Good that you are keeping track of the majority of your records. My brother in law probably has 1500-2000 records and ends up buying the same record twice (not to get a better pressing, usually the same one). He also doesn't dust them with a brush when he plays them, which drives me nuts when I see him do that. I guess all vinyl enthusiasts have to be at least a little OCD. He only listens to vinyl.

So you listen to at least 45,000 records a year. Average length - 40 minutes = 1,800,000 minutes = 500 hours a year, just on records, assuming you only listen to each record exactly 3 times. Assuming you have some favorites and listen to them more often, that leaves little time if any for listening to CDs and 78's. 

I bet there are plenty of the 15,000 records you don't get around to listening to, in addition to the other 13,000 stored elsewhere. If you never listen to them, why not get rid of them?

I am sure you are reading while listening to the stereo, which is usually what I do.

Glad that you are enjoying life now, I am lucky that I did about 10 years earlier than you, when I started my business after my kids finally moved off the payroll a few years ago. Didn't move into a mansion though....If anything, I would downsize a bit, but I think we are staying put despite never using 4-5 rooms.

I do not want to hear about politics, religion, or sex on this forum - it is about being an audiophile, and frankly, this forum is contentious enough without injecting that junk into the conversation.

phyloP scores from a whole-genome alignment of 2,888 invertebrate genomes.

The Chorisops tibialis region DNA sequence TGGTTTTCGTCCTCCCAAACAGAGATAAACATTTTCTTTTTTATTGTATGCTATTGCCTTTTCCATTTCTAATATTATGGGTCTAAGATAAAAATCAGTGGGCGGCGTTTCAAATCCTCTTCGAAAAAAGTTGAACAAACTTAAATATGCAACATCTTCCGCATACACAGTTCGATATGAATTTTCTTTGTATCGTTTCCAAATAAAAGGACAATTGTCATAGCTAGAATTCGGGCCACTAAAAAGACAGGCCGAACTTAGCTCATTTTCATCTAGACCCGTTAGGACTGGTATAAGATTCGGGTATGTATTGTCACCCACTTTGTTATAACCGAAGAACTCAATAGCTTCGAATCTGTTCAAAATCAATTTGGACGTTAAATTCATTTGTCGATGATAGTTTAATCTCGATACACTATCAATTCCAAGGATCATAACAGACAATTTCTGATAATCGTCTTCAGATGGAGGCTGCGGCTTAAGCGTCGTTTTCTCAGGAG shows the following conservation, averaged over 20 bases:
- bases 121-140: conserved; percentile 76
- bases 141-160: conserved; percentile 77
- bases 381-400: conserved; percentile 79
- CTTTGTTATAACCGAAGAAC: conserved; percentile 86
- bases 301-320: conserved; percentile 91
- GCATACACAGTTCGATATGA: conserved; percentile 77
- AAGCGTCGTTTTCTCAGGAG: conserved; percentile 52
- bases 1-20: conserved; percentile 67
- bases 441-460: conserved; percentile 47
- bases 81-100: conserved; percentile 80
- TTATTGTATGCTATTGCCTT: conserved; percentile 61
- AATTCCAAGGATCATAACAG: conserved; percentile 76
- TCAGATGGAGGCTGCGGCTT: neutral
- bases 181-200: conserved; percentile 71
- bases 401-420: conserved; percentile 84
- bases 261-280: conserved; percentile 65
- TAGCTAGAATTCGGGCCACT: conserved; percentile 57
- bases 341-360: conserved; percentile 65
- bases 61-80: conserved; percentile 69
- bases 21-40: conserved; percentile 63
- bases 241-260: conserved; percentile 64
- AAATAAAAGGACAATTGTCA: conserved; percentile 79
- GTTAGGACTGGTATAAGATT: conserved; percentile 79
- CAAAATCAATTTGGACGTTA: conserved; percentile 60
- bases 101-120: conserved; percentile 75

From my point of view, although the demographic of this forum may be mostly older individuals, the members have a quality that younger people do not - they have decades of accumulated knowledge. There is no single correct way to reproduce music - 78, 45, and 33 rpm records can be great, CDs (SACD, UHQR, HDCD, XRCD, UHR-MQA, Redbook PCM, etc) can be great, DSD, ALAC, AAC, FLAC, AIFF, WAV can be great. Enough already!

How many of you are trained musicians? As in actually attending a music conservatory as a student, playing an instrument as a performer (including your larynx), or taught music to others (e.g., music theory or musical performance). Listening is a skill that combines innate genetic qualities combined with years of focused experience, just like the best musicians combine prodigy with practice. It trumps training as an electrical engineer in the context of evaluating audio reproduction - when I see the so-called "objectivists" who only look at measures produced by devices I know they are wrong. My advice is that everyone go back to listening and fight with each other on Facebook or somewhere else. 
At 68 I'm flipping vinyl and cleaning every record 98 % of my listening time , the only reason that I have a CD player is because the music 
was not released on vinyl ( like Poet  a tribute to Townes Van Zandt )
or because the very limited release created a very high price
( like $300 for the Eagles Hell Freezes Over ) .
I have up to 6 copies of some albums , different pressing from different countries because there are some sonic differences making listening
even more fun . 


Though I've taken great care with my albums over 50 years and still treasure them, nowadays I find myself listening to music via Qobuz at least 90% of the time. With a great DAC and hi res streaming, the sound quality along with an exponentially larger selection and convenience of swapping between artists instantaneously has won me over.